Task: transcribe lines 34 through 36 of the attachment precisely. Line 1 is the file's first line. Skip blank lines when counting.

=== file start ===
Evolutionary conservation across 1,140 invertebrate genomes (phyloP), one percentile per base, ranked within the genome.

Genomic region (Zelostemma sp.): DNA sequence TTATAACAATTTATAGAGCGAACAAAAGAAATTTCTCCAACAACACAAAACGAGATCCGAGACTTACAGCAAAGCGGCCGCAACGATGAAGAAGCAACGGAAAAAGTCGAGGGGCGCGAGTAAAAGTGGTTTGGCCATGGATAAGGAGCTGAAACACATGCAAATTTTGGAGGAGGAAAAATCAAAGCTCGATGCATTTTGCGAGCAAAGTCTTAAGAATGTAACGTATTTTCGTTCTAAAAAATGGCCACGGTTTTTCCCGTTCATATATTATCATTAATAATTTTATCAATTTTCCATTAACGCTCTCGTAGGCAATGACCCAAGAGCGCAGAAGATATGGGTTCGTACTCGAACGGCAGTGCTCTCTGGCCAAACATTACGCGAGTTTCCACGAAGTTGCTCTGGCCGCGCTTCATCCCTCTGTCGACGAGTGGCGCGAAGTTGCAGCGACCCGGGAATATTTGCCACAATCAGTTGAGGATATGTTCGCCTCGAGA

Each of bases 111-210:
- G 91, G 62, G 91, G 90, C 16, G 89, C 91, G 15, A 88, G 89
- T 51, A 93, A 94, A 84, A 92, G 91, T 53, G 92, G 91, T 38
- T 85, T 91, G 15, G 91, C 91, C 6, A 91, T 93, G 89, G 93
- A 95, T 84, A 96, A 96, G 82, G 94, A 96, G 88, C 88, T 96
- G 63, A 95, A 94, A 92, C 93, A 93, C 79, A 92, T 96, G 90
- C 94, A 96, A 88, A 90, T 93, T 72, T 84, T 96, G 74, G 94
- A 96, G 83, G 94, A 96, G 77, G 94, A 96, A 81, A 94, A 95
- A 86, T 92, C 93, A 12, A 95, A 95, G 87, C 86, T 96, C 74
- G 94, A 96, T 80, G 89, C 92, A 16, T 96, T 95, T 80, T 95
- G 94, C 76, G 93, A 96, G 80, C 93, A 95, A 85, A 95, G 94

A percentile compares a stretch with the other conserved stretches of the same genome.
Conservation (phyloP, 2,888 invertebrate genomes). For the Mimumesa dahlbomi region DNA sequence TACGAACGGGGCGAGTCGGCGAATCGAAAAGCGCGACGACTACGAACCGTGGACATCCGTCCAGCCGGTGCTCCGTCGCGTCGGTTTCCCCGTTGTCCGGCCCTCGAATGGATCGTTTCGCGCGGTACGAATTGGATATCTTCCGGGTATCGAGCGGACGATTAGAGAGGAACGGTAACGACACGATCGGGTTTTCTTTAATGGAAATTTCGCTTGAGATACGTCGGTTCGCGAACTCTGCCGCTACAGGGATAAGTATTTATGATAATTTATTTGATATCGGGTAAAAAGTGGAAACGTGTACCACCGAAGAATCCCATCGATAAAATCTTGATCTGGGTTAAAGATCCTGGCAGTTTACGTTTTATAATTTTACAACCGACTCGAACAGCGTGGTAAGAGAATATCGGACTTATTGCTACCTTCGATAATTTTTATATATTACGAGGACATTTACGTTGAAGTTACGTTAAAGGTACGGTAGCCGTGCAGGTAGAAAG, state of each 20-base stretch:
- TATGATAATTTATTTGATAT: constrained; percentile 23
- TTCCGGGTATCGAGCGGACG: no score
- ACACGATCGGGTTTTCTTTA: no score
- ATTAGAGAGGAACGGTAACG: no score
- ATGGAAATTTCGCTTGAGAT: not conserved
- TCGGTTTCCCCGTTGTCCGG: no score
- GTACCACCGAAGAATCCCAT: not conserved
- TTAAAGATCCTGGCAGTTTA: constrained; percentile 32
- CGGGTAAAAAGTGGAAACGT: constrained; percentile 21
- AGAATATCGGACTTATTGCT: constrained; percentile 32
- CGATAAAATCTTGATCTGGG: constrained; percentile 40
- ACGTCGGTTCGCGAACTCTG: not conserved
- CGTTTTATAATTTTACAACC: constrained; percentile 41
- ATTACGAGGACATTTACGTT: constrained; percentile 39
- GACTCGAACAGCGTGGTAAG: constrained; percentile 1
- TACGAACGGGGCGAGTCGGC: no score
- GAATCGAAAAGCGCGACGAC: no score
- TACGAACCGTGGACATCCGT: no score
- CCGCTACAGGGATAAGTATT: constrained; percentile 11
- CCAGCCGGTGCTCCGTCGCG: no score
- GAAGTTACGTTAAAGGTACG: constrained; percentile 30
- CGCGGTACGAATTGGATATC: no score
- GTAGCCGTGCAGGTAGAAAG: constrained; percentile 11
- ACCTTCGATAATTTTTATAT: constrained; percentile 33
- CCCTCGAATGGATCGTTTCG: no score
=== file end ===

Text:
- CCGCTACAGGGATAAGTATT: constrained; percentile 11
- CCAGCCGGTGCTCCGTCGCG: no score
- GAAGTTACGTTAAAGGTACG: constrained; percentile 30